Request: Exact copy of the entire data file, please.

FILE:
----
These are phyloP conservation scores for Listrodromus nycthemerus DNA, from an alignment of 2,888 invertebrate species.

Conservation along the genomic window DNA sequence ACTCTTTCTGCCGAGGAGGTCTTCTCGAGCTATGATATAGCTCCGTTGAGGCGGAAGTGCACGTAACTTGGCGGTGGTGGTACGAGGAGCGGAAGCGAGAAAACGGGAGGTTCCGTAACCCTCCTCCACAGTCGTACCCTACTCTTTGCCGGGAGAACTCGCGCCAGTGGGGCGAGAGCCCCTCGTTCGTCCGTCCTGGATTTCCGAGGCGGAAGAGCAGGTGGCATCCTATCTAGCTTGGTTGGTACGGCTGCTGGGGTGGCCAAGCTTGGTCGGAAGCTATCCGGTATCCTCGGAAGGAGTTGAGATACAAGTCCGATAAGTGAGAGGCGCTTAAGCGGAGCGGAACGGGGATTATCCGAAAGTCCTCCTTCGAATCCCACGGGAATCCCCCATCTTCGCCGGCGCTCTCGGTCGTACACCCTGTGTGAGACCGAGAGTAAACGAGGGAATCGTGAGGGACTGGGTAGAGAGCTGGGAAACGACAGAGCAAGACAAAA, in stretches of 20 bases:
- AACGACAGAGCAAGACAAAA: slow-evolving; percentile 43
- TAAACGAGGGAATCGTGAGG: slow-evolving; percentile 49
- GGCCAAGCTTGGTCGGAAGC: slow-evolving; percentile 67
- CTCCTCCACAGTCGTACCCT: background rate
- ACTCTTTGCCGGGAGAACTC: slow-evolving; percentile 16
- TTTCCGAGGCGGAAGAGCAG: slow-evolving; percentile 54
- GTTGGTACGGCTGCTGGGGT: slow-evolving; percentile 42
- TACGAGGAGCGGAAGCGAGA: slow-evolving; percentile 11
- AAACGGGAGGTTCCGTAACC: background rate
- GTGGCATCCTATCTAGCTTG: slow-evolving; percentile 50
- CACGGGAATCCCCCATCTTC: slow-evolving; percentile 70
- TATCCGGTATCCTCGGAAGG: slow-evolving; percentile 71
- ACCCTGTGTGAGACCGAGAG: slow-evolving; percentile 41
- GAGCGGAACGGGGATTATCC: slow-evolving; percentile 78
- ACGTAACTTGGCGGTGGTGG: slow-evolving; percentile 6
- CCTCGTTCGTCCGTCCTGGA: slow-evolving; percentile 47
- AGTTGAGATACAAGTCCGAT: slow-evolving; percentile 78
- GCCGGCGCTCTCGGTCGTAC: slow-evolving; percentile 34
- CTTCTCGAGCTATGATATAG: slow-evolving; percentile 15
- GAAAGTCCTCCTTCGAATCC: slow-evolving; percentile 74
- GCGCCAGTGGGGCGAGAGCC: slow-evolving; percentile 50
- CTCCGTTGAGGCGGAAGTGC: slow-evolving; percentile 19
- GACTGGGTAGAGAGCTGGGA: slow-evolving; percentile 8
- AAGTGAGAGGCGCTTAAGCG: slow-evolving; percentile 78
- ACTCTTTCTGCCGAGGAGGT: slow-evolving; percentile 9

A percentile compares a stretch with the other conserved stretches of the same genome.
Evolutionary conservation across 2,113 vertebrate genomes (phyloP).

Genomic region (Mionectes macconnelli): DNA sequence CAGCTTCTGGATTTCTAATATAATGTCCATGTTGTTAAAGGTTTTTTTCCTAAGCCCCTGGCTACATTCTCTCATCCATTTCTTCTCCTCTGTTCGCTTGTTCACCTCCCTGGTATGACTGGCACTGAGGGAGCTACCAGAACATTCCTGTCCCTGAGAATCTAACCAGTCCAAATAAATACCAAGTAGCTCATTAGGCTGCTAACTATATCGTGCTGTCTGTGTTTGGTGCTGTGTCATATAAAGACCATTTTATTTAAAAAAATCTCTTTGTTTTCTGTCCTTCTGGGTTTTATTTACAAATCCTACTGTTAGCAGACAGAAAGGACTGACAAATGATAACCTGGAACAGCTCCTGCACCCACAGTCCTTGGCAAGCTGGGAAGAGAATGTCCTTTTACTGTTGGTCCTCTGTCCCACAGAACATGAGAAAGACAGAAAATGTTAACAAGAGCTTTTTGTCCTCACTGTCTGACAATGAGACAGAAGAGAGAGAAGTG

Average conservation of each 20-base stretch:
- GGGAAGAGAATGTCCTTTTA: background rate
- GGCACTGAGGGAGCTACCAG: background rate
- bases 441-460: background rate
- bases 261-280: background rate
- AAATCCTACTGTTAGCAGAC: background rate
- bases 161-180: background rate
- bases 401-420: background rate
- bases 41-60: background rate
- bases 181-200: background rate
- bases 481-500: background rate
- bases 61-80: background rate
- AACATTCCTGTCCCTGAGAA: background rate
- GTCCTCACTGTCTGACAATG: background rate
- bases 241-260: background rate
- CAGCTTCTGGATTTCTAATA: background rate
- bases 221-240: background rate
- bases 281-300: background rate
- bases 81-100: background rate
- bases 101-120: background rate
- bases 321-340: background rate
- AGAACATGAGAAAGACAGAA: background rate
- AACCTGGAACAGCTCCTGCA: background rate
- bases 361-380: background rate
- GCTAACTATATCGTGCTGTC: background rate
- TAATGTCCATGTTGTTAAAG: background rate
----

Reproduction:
These are phyloP conservation scores for Listrodromus nycthemerus DNA, from an alignment of 2,888 invertebrate species.

Conservation along the genomic window DNA sequence ACTCTTTCTGCCGAGGAGGTCTTCTCGAGCTATGATATAGCTCCGTTGAGGCGGAAGTGCACGTAACTTGGCGGTGGTGGTACGAGGAGCGGAAGCGAGAAAACGGGAGGTTCCGTAACCCTCCTCCACAGTCGTACCCTACTCTTTGCCGGGAGAACTCGCGCCAGTGGGGCGAGAGCCCCTCGTTCGTCCGTCCTGGATTTCCGAGGCGGAAGAGCAGGTGGCATCCTATCTAGCTTGGTTGGTACGGCTGCTGGGGTGGCCAAGCTTGGTCGGAAGCTATCCGGTATCCTCGGAAGGAGTTGAGATACAAGTCCGATAAGTGAGAGGCGCTTAAGCGGAGCGGAACGGGGATTATCCGAAAGTCCTCCTTCGAATCCCACGGGAATCCCCCATCTTCGCCGGCGCTCTCGGTCGTACACCCTGTGTGAGACCGAGAGTAAACGAGGGAATCGTGAGGGACTGGGTAGAGAGCTGGGAAACGACAGAGCAAGACAAAA, in stretches of 20 bases:
- AACGACAGAGCAAGACAAAA: slow-evolving; percentile 43
- TAAACGAGGGAATCGTGAGG: slow-evolving; percentile 49
- GGCCAAGCTTGGTCGGAAGC: slow-evolving; percentile 67
- CTCCTCCACAGTCGTACCCT: background rate
- ACTCTTTGCCGGGAGAACTC: slow-evolving; percentile 16
- TTTCCGAGGCGGAAGAGCAG: slow-evolving; percentile 54
- GTTGGTACGGCTGCTGGGGT: slow-evolving; percentile 42
- TACGAGGAGCGGAAGCGAGA: slow-evolving; percentile 11
- AAACGGGAGGTTCCGTAACC: background rate
- GTGGCATCCTATCTAGCTTG: slow-evolving; percentile 50
- CACGGGAATCCCCCATCTTC: slow-evolving; percentile 70
- TATCCGGTATCCTCGGAAGG: slow-evolving; percentile 71
- ACCCTGTGTGAGACCGAGAG: slow-evolving; percentile 41
- GAGCGGAACGGGGATTATCC: slow-evolving; percentile 78
- ACGTAACTTGGCGGTGGTGG: slow-evolving; percentile 6
- CCTCGTTCGTCCGTCCTGGA: slow-evolving; percentile 47
- AGTTGAGATACAAGTCCGAT: slow-evolving; percentile 78
- GCCGGCGCTCTCGGTCGTAC: slow-evolving; percentile 34
- CTTCTCGAGCTATGATATAG: slow-evolving; percentile 15
- GAAAGTCCTCCTTCGAATCC: slow-evolving; percentile 74
- GCGCCAGTGGGGCGAGAGCC: slow-evolving; percentile 50
- CTCCGTTGAGGCGGAAGTGC: slow-evolving; percentile 19
- GACTGGGTAGAGAGCTGGGA: slow-evolving; percentile 8
- AAGTGAGAGGCGCTTAAGCG: slow-evolving; percentile 78
- ACTCTTTCTGCCGAGGAGGT: slow-evolving; percentile 9

A percentile compares a stretch with the other conserved stretches of the same genome.
Evolutionary conservation across 2,113 vertebrate genomes (phyloP).

Genomic region (Mionectes macconnelli): DNA sequence CAGCTTCTGGATTTCTAATATAATGTCCATGTTGTTAAAGGTTTTTTTCCTAAGCCCCTGGCTACATTCTCTCATCCATTTCTTCTCCTCTGTTCGCTTGTTCACCTCCCTGGTATGACTGGCACTGAGGGAGCTACCAGAACATTCCTGTCCCTGAGAATCTAACCAGTCCAAATAAATACCAAGTAGCTCATTAGGCTGCTAACTATATCGTGCTGTCTGTGTTTGGTGCTGTGTCATATAAAGACCATTTTATTTAAAAAAATCTCTTTGTTTTCTGTCCTTCTGGGTTTTATTTACAAATCCTACTGTTAGCAGACAGAAAGGACTGACAAATGATAACCTGGAACAGCTCCTGCACCCACAGTCCTTGGCAAGCTGGGAAGAGAATGTCCTTTTACTGTTGGTCCTCTGTCCCACAGAACATGAGAAAGACAGAAAATGTTAACAAGAGCTTTTTGTCCTCACTGTCTGACAATGAGACAGAAGAGAGAGAAGTG

Average conservation of each 20-base stretch:
- GGGAAGAGAATGTCCTTTTA: background rate
- GGCACTGAGGGAGCTACCAG: background rate
- bases 441-460: background rate
- bases 261-280: background rate
- AAATCCTACTGTTAGCAGAC: background rate
- bases 161-180: background rate
- bases 401-420: background rate
- bases 41-60: background rate
- bases 181-200: background rate
- bases 481-500: background rate
- bases 61-80: background rate
- AACATTCCTGTCCCTGAGAA: background rate
- GTCCTCACTGTCTGACAATG: background rate
- bases 241-260: background rate
- CAGCTTCTGGATTTCTAATA: background rate
- bases 221-240: background rate
- bases 281-300: background rate
- bases 81-100: background rate
- bases 101-120: background rate
- bases 321-340: background rate
- AGAACATGAGAAAGACAGAA: background rate
- AACCTGGAACAGCTCCTGCA: background rate
- bases 361-380: background rate
- GCTAACTATATCGTGCTGTC: background rate
- TAATGTCCATGTTGTTAAAG: background rate